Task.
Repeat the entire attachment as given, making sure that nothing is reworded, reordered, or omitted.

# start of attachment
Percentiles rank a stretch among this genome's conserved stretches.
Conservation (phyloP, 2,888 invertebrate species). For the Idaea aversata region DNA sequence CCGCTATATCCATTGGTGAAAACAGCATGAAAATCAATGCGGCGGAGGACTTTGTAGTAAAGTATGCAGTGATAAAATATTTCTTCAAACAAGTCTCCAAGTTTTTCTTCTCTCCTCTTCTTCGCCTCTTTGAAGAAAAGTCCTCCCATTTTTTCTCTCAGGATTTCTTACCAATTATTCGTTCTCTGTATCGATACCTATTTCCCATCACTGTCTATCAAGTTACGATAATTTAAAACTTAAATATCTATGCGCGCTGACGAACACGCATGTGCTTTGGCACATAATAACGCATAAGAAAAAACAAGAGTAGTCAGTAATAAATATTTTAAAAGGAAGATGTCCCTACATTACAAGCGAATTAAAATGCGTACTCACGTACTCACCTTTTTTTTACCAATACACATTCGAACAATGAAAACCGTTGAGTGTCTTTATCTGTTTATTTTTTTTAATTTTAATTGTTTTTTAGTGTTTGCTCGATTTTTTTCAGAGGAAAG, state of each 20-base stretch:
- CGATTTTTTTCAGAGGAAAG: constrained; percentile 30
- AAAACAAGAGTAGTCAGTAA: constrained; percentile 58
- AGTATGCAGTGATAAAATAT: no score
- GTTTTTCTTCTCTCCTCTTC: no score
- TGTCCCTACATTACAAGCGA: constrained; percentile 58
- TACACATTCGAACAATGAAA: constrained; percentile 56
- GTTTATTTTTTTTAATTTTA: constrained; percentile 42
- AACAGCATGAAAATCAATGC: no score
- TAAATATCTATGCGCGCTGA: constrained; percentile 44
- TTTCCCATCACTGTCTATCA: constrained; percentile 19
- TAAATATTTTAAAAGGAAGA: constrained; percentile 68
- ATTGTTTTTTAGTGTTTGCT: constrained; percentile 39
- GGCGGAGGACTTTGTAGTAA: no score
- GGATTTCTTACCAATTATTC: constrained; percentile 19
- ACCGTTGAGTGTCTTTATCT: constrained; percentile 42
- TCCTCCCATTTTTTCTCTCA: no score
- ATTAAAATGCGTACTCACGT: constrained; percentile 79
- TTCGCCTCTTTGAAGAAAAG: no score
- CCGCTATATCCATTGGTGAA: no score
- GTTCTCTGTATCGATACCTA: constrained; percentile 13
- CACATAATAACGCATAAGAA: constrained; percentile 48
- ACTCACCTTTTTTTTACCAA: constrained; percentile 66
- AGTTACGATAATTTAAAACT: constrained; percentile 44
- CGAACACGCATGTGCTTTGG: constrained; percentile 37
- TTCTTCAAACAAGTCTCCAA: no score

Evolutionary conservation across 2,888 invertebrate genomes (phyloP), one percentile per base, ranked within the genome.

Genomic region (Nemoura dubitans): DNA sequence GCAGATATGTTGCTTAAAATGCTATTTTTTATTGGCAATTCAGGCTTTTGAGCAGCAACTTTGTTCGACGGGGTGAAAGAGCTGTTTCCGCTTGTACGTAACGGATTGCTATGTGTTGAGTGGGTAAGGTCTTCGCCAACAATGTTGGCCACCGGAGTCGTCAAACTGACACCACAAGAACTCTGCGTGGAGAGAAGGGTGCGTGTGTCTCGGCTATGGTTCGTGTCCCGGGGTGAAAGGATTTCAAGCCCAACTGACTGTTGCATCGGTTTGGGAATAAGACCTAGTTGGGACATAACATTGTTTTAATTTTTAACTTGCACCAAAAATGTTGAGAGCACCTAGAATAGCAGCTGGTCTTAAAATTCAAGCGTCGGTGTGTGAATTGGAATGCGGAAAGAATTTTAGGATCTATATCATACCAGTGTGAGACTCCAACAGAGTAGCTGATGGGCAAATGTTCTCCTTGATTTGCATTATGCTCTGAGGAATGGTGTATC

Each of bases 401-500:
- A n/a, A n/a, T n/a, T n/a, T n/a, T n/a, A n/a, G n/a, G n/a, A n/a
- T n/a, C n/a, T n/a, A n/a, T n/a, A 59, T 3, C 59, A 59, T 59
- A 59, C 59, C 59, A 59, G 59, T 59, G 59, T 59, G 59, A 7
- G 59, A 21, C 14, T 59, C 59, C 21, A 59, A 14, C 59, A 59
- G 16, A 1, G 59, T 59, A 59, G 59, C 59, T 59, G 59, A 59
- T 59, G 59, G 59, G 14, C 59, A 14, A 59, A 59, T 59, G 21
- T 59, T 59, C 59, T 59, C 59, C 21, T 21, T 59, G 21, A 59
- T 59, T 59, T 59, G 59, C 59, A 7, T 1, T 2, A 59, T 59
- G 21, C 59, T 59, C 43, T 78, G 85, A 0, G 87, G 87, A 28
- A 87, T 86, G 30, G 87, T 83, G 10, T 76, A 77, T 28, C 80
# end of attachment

Percentiles rank a stretch among this genome's conserved stretches.
Conservation (phyloP, 2,888 invertebrate species). For the Idaea aversata region DNA sequence CCGCTATATCCATTGGTGAAAACAGCATGAAAATCAATGCGGCGGAGGACTTTGTAGTAAAGTATGCAGTGATAAAATATTTCTTCAAACAAGTCTCCAAGTTTTTCTTCTCTCCTCTTCTTCGCCTCTTTGAAGAAAAGTCCTCCCATTTTTTCTCTCAGGATTTCTTACCAATTATTCGTTCTCTGTATCGATACCTATTTCCCATCACTGTCTATCAAGTTACGATAATTTAAAACTTAAATATCTATGCGCGCTGACGAACACGCATGTGCTTTGGCACATAATAACGCATAAGAAAAAACAAGAGTAGTCAGTAATAAATATTTTAAAAGGAAGATGTCCCTACATTACAAGCGAATTAAAATGCGTACTCACGTACTCACCTTTTTTTTACCAATACACATTCGAACAATGAAAACCGTTGAGTGTCTTTATCTGTTTATTTTTTTTAATTTTAATTGTTTTTTAGTGTTTGCTCGATTTTTTTCAGAGGAAAG, state of each 20-base stretch:
- CGATTTTTTTCAGAGGAAAG: constrained; percentile 30
- AAAACAAGAGTAGTCAGTAA: constrained; percentile 58
- AGTATGCAGTGATAAAATAT: no score
- GTTTTTCTTCTCTCCTCTTC: no score
- TGTCCCTACATTACAAGCGA: constrained; percentile 58
- TACACATTCGAACAATGAAA: constrained; percentile 56
- GTTTATTTTTTTTAATTTTA: constrained; percentile 42
- AACAGCATGAAAATCAATGC: no score
- TAAATATCTATGCGCGCTGA: constrained; percentile 44
- TTTCCCATCACTGTCTATCA: constrained; percentile 19
- TAAATATTTTAAAAGGAAGA: constrained; percentile 68
- ATTGTTTTTTAGTGTTTGCT: constrained; percentile 39
- GGCGGAGGACTTTGTAGTAA: no score
- GGATTTCTTACCAATTATTC: constrained; percentile 19
- ACCGTTGAGTGTCTTTATCT: constrained; percentile 42
- TCCTCCCATTTTTTCTCTCA: no score
- ATTAAAATGCGTACTCACGT: constrained; percentile 79
- TTCGCCTCTTTGAAGAAAAG: no score
- CCGCTATATCCATTGGTGAA: no score
- GTTCTCTGTATCGATACCTA: constrained; percentile 13
- CACATAATAACGCATAAGAA: constrained; percentile 48
- ACTCACCTTTTTTTTACCAA: constrained; percentile 66
- AGTTACGATAATTTAAAACT: constrained; percentile 44
- CGAACACGCATGTGCTTTGG: constrained; percentile 37
- TTCTTCAAACAAGTCTCCAA: no score

Evolutionary conservation across 2,888 invertebrate genomes (phyloP), one percentile per base, ranked within the genome.

Genomic region (Nemoura dubitans): DNA sequence GCAGATATGTTGCTTAAAATGCTATTTTTTATTGGCAATTCAGGCTTTTGAGCAGCAACTTTGTTCGACGGGGTGAAAGAGCTGTTTCCGCTTGTACGTAACGGATTGCTATGTGTTGAGTGGGTAAGGTCTTCGCCAACAATGTTGGCCACCGGAGTCGTCAAACTGACACCACAAGAACTCTGCGTGGAGAGAAGGGTGCGTGTGTCTCGGCTATGGTTCGTGTCCCGGGGTGAAAGGATTTCAAGCCCAACTGACTGTTGCATCGGTTTGGGAATAAGACCTAGTTGGGACATAACATTGTTTTAATTTTTAACTTGCACCAAAAATGTTGAGAGCACCTAGAATAGCAGCTGGTCTTAAAATTCAAGCGTCGGTGTGTGAATTGGAATGCGGAAAGAATTTTAGGATCTATATCATACCAGTGTGAGACTCCAACAGAGTAGCTGATGGGCAAATGTTCTCCTTGATTTGCATTATGCTCTGAGGAATGGTGTATC

Each of bases 401-500:
- A n/a, A n/a, T n/a, T n/a, T n/a, T n/a, A n/a, G n/a, G n/a, A n/a
- T n/a, C n/a, T n/a, A n/a, T n/a, A 59, T 3, C 59, A 59, T 59
- A 59, C 59, C 59, A 59, G 59, T 59, G 59, T 59, G 59, A 7
- G 59, A 21, C 14, T 59, C 59, C 21, A 59, A 14, C 59, A 59
- G 16, A 1, G 59, T 59, A 59, G 59, C 59, T 59, G 59, A 59
- T 59, G 59, G 59, G 14, C 59, A 14, A 59, A 59, T 59, G 21
- T 59, T 59, C 59, T 59, C 59, C 21, T 21, T 59, G 21, A 59
- T 59, T 59, T 59, G 59, C 59, A 7, T 1, T 2, A 59, T 59
- G 21, C 59, T 59, C 43, T 78, G 85, A 0, G 87, G 87, A 28
- A 87, T 86, G 30, G 87, T 83, G 10, T 76, A 77, T 28, C 80